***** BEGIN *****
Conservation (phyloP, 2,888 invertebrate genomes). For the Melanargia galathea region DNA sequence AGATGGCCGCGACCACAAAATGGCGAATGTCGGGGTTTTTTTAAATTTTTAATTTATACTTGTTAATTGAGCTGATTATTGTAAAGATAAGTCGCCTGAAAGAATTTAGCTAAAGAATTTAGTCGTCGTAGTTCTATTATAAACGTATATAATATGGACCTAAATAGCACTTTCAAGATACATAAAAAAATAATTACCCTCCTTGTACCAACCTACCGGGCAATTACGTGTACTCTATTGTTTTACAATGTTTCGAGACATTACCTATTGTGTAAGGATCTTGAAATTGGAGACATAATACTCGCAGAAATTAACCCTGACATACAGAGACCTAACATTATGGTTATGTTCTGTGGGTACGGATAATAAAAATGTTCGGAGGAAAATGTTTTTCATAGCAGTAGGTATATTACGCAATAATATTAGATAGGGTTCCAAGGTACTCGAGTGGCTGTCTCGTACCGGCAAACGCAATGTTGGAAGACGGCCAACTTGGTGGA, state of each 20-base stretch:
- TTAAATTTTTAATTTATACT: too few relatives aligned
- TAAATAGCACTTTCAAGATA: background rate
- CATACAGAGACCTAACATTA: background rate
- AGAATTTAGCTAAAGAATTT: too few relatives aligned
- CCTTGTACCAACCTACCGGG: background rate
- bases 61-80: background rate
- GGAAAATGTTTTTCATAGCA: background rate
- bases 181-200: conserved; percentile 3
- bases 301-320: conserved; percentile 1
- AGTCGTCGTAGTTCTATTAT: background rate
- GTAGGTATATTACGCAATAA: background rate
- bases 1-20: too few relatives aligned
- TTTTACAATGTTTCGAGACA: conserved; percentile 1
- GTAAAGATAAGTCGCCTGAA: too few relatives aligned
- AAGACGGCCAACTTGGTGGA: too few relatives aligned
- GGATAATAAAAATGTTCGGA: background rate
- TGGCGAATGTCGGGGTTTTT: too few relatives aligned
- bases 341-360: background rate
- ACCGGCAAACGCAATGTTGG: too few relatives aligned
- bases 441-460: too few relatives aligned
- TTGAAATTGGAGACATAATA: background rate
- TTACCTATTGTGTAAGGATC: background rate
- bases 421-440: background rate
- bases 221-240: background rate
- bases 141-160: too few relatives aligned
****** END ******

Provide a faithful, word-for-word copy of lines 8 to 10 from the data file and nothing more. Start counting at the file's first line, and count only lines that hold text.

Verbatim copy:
- GGAAAATGTTTTTCATAGCA: background rate
- bases 181-200: conserved; percentile 3
- bases 301-320: conserved; percentile 1